Principles of Occurrence
The following discussion of the occurrence of ground water has been adapted from Meinzer's report on the subject (1923), to which the reader is referred for a more detailed discussion. A general discussion of the principles of groundwater occurrence with special reference to Kansas has been presented by Moore (1940).
The rocks that make up the crust of the earth are not solid but have many openings, called voids or interstices, which may contain air, natural gas, oil, or water. The various kinds of rock differ from one another in the number, size, shape, and arrangement of these interstices; therefore, the occurrence of water in any region is determined by the geology of the region.
The interstices of rocks in Miami County range in size from pores of microscopic dimensions to openings several inches across. These openings can be classified as either primary or secondary interstices. Primary interstices are the spaces between rock grains formed during deposition of the rock. Secondary interstices are the joints, openings along bedding planes, and solution openings that were created in the rocks after deposition.
The quantity of water that a rock will hold is dependent upon the porosity of the rock. Porosity is expressed as the percentage of the total volume of the rock that is occupied by interstices. If all the interstices of the rock are filled with water, the rock is then saturated. Specific yield is the amount of water that a saturated rock will yield under the force of gravity. The rate at which a rock will yield water to a well is determined by its permeability. Some beds of clay or shale may be very porous, but, because the interstices are small or poorly connected, they transmit little or no water and the rock is virtually impermeable.
Ground water is derived directly or indirectly from rain or snow which falls on the earth. Part of the precipitation leaves the area as surface runoff in streams, a part evaporates, and a part is transpired into the atmosphere by vegetation. Some of the precipitation, however, percolates downward through the soil and underlying strata until it reaches the zone of saturation. Water in the saturated zone below the surface of the earth is called ground water.
After reaching the zone of saturation, the water moves through the rocks in a direction determined by the lithology, the geologic structure, and the topography until it is discharged. Discharge may occur through wells and springs or into a stream or other body of water, or by evaporation and transpiration in areas where the saturated zone is relatively near the land surface.
If the upper surface of the zone of saturation is within a permeable rock (an aquifer), this surface is called the water table, and the water is said to he under water-table conditions. Ground water is said to be confined or artesian water if it occurs in permeable zones between relatively impermeable beds that confine the water under pressure. The level at which water stands in an open drill hole under artesian conditions does not represent the water table but rather the piezometric (or pressure) surface at that location.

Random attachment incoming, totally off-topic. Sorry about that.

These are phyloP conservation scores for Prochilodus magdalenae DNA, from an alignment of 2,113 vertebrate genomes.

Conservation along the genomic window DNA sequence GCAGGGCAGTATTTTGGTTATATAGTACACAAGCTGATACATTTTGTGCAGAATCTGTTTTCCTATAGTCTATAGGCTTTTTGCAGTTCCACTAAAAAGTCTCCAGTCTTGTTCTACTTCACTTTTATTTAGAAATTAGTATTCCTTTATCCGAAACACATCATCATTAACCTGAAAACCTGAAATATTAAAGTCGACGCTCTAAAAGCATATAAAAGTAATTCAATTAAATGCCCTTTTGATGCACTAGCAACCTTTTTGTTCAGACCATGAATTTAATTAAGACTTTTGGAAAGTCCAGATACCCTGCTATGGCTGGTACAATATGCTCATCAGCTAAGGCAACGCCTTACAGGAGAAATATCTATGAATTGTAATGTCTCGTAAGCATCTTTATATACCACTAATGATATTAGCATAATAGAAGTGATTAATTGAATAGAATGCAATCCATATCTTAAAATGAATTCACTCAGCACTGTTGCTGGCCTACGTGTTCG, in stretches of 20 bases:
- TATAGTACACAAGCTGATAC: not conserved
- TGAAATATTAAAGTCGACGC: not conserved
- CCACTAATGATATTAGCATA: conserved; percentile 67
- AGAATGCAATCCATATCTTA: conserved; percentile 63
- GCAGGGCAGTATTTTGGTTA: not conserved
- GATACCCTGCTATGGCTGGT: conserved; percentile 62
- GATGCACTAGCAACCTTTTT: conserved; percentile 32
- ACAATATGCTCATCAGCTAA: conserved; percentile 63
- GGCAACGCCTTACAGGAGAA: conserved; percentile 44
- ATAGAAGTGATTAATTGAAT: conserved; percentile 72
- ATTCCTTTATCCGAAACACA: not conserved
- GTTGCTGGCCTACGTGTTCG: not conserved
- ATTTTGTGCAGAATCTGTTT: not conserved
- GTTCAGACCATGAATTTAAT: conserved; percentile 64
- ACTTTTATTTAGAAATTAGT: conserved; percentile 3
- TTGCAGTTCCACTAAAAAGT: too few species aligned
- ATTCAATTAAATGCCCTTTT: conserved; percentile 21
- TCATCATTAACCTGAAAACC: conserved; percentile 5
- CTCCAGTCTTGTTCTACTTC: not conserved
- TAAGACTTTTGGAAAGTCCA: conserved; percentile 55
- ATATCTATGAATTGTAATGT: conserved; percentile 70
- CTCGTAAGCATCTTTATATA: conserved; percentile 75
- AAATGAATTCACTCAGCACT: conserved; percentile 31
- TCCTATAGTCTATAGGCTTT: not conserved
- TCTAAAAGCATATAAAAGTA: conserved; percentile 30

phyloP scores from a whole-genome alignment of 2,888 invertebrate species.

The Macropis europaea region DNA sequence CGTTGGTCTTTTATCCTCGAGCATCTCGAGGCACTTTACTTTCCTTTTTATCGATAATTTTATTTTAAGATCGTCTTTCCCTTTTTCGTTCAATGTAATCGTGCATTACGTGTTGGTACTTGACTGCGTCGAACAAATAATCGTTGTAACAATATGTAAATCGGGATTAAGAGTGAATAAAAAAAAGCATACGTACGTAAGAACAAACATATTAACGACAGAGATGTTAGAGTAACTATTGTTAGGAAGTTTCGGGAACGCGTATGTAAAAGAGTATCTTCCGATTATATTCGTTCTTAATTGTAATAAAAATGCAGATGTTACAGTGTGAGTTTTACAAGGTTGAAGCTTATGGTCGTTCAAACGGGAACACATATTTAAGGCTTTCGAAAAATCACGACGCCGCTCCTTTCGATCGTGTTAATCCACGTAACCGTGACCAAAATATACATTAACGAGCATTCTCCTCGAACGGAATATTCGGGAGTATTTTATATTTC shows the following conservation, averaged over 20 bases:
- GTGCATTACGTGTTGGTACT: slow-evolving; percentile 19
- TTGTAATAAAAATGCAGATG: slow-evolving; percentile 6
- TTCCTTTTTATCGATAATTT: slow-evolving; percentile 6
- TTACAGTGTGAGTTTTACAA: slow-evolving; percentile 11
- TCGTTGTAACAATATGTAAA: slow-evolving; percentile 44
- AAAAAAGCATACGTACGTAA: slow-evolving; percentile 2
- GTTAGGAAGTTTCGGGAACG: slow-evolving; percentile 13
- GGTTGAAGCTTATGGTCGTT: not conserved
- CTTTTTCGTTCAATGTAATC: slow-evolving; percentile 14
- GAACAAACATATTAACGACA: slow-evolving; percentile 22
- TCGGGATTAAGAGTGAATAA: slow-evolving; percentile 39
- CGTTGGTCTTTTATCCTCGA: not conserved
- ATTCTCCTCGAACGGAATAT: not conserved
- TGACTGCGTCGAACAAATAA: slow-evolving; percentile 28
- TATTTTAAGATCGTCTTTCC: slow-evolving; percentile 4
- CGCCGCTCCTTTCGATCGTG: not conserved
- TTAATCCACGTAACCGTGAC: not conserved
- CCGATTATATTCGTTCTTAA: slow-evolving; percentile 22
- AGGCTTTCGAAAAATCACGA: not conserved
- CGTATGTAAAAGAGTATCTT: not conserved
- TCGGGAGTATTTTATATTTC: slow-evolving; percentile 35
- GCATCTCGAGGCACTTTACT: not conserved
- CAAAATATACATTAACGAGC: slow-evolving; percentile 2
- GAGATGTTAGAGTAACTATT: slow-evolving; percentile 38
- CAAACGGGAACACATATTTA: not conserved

In Miami County, many of the wells drilled into the unweathered Pennsylvanian bedrock tap confined or artesian ground water. There are no flowing artesian wells in the county, but the hydrostatic pressure in many of the aquifers is sufficient to raise the water above the point at which it is first obtained in drilling the well. The hydrostatic pressure represents the difference in altitude between points of recharge to the artesian aquifer and the well, minus pressure losses caused by resistance to flow in the aquifer.
The many structurally low areas in the surface and near-surface rocks in Miami County are favorable for the occurrence of artesian water. Wells drilled in these areas would possibly yield more water and would be more dependable than wells drilled in adjacent structurally high areas.
The water table is not a level surface nor a static surface. It is similar, though on a modified scale, to the configuration of the surface topography. Where the water-hearing materials are nearly impermeable, the surface configuration of the land and of the water table will be similar. If the water-hearing materials are very permeable, the relief of the water table will be much lower than that of the land surface. Irregularities in the permeability of the water-bearing materials from place to place will cause irregularities in the water-table surface. The water table rises and falls in response to unequal additions to or withdrawals from water in the aquifer.
Plate 1 shows the locations and depth to water of wells and test holes for which data are given in Table 4 or in the Logs of Wells and Test Holes at the end of this report. No attempt was made to draw water-table contours for the area of outcrop of Pennsylvanian rocks, because in parts of the area the water is under artesian head and in other parts the water table is discontinuous. The water level in Pleistocene deposits in the valley fill is essentially continuous and usually is not under artesian head.
Kansas Geological Survey, Miami County Geohydrology
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Web version June 2002. Original publication date June 1966.